Ohio over Georgetown wasn’t the only upset in the first couple rounds — there were upsets left and right this weekend. #10 seed St. Mary’s took down popular final four team Villanova in the second round. Ivy League school Cornell, a #12 seed, got it’s first two tournament wins ever this weekend as they took down #5 Temple and #4 Wisconsin on their way to the Sweet 16. #11 Washington easily moved past #6 Marquette and #3 New Mexico. Even the mighty Kansas, who was the runaway favorite to win the National Championship, fell to up and coming Northern Iowa thanks in large part to the clutch shooting of guard Ali Farokhmanesh and his dagger of a three with just over 30 seconds left.

Jordan Eglseder

Jordan Eglseder

Even aside from the upsets, the first two rounds were exciting due to the amount of games that were decided at the buzzer, by a small margin, and in overtime. By the end of the day there had been more games go into overtime than the entire tournament last season. The very first game of the tournament, Florida vs BYU, went into two overtimes. Murray St. knocked off the #4 seed Vanderbilt by knocking down a last second three pointer. The end of the Maryland vs Michigan St game had three lead changes in the final 20 seconds, ending with a game winning three by Korie Lucious. The list goes on and on.

Check out all of UTC student Xan Gwaltney’s thoughts on the first two rounds here:

All in all, this was a hell of a way to start a tournament. And if the next rounds are anything like these, basketball fans are in for a huge treat.

Sleepless States

ATLANTA (AP/The Loop) — Sleepless in Seattle? Hardly. West Virginia is where people are really staying awake, according to the first government study to monitor state-by-state differences in sleeplessness.Tips on getting a good nights rest.

West Virginians’ lack of sleep was about double the national rate, perhaps a side effect of health problems such as obesity, experts said.

Nearly 1 in 5 West Virginians said they did not get a single good night’s sleep in the previous month. The national average was about 1 in 10, according to a federal health survey conducted last year and released Thursday.

Tennessee, Kentucky and Oklahoma also were notably above average in their reported lack of sleep. In contrast, North Dakota had fewer problems sleeping, with only 1 in 13 reporting that degree of sleeplessness.

Health officials do not know the exact reasons for the differences.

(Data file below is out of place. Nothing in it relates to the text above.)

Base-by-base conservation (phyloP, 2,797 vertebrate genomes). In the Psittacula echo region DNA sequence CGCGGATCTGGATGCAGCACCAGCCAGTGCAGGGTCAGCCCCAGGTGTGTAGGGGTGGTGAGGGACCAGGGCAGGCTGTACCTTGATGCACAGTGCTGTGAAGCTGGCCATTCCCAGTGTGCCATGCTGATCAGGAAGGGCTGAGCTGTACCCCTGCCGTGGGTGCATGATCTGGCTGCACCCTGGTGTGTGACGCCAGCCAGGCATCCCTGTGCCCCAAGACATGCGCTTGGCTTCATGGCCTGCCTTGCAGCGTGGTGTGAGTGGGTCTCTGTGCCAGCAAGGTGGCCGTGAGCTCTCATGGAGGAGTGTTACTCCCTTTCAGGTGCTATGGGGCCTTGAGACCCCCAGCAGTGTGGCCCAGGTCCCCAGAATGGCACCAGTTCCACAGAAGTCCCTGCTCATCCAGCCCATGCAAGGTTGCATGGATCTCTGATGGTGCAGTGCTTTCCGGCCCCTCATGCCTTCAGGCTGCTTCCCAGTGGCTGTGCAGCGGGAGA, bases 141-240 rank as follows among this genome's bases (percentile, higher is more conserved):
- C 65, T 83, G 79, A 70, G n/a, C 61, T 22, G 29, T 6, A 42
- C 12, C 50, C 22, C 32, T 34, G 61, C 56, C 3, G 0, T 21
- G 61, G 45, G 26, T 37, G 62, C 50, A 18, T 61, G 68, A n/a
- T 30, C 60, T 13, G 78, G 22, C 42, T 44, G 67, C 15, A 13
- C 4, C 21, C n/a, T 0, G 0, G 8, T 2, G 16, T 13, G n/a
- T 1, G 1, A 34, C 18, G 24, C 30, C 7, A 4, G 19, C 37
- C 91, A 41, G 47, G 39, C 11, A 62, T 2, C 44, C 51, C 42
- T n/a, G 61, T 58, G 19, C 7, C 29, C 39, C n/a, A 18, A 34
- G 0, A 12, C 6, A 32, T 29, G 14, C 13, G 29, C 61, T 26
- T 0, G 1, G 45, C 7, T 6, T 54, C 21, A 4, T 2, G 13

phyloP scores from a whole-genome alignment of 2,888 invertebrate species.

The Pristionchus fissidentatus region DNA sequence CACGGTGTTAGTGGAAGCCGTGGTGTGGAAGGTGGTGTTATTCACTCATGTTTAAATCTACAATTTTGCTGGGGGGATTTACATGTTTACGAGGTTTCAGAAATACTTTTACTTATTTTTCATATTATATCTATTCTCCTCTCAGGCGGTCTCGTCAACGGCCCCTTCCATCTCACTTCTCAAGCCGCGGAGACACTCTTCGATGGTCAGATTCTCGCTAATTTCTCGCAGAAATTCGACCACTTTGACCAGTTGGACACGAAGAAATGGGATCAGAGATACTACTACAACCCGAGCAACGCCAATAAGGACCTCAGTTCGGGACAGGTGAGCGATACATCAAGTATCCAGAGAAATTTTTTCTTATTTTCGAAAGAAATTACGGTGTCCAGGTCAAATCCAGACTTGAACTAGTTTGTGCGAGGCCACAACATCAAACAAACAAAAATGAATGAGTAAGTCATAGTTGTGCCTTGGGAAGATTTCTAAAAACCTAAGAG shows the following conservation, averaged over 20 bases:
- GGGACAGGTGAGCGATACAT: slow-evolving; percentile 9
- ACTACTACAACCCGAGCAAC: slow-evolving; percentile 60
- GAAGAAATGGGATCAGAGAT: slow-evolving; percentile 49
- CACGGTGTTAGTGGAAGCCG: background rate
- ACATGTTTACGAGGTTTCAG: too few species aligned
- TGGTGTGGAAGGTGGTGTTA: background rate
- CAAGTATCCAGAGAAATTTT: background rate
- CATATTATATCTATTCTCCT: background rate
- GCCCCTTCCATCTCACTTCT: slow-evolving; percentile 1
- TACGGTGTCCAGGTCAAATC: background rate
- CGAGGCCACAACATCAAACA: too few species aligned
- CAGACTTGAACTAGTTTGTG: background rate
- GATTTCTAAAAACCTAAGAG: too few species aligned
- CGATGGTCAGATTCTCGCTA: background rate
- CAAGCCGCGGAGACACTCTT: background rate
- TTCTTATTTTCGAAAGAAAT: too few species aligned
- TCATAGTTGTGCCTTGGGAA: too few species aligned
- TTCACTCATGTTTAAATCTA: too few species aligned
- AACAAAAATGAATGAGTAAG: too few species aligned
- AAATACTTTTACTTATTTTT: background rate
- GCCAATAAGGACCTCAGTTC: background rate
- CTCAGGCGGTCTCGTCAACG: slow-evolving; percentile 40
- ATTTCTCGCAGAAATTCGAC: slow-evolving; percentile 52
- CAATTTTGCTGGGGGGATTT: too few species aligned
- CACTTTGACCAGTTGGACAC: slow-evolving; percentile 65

“We didn’t ask ‘Why didn’t you get enough rest or sleep?’” said Lela McKnight-Eily, an epidemiologist for the Centers for Disease Control and Prevention who led the study.

But experts noted several possible explanations: West Virginia ranks at or near the bottom of the nation in several important measurements of health, including obesity, smoking, heart disease and the proportion of adults with disabilities. Studies have increasingly found sleeping problems in people with certain health problems, including obesity.

“You would expect to see poorer sleep within a chronically diseased population,” noted Darrel Drobnich of the National Sleep Foundation, a nonprofit advocacy and research organization.

Some experts believe sleep-deprived people are more inclined to eat fatty foods during the day.

“There’s growing evidence sleep deprivation promotes obesity,” said Dr. Ronald Chervin, a University of Michigan sleep disorders expert.

Financial stress and odd-hour work shifts can play roles in sleeplessness, too, Chervin added. He suggested those may be contributing factors in West Virginia, an economically depressed state with tens of thousands of people working in coal mining.

Thursday’s report was based on results of an annual telephone survey of more than 400,000 Americans, including at least 3,900 in each state. The survey did not include people who use only cell phones.

The results mirrored earlier studies that found women are more likely to have sleeping problems than men, and blacks are more likely than white or Hispanics to get less sleep.

The survey did not ask people how many hours of sleep they got, and different respondents may have had different views of what counted for a good night’s sleep. Sleep experts recommend seven to nine hours of sleep each night.

If you’re wondering about Seattle — scene of the Tom Hanks-Meg Ryan film “Sleepless in Seattle” — the report did not provide information on cities. But the state of Washington had slightly fewer sleep-deprived people than the average state as reflected by the percent of residents reporting a solid month of sleeplessness.

New York and California — two states with large, stressed-out cities — were also a little better than average.

The survey also asked people the opposite question: Did you get enough sleep every single night for the last month? Hawaii racked up the most zzz’s, with nearly 36 percent saying they were fully rested every day. The national average was about 31 percent. Do you want to sleep like people in Hawaii here are some tips.

In every state, most people reported a mix of nights when they got enough sleep and nights they did not.

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On the Net:

CDC report: http://tinyurl.com/sleep-states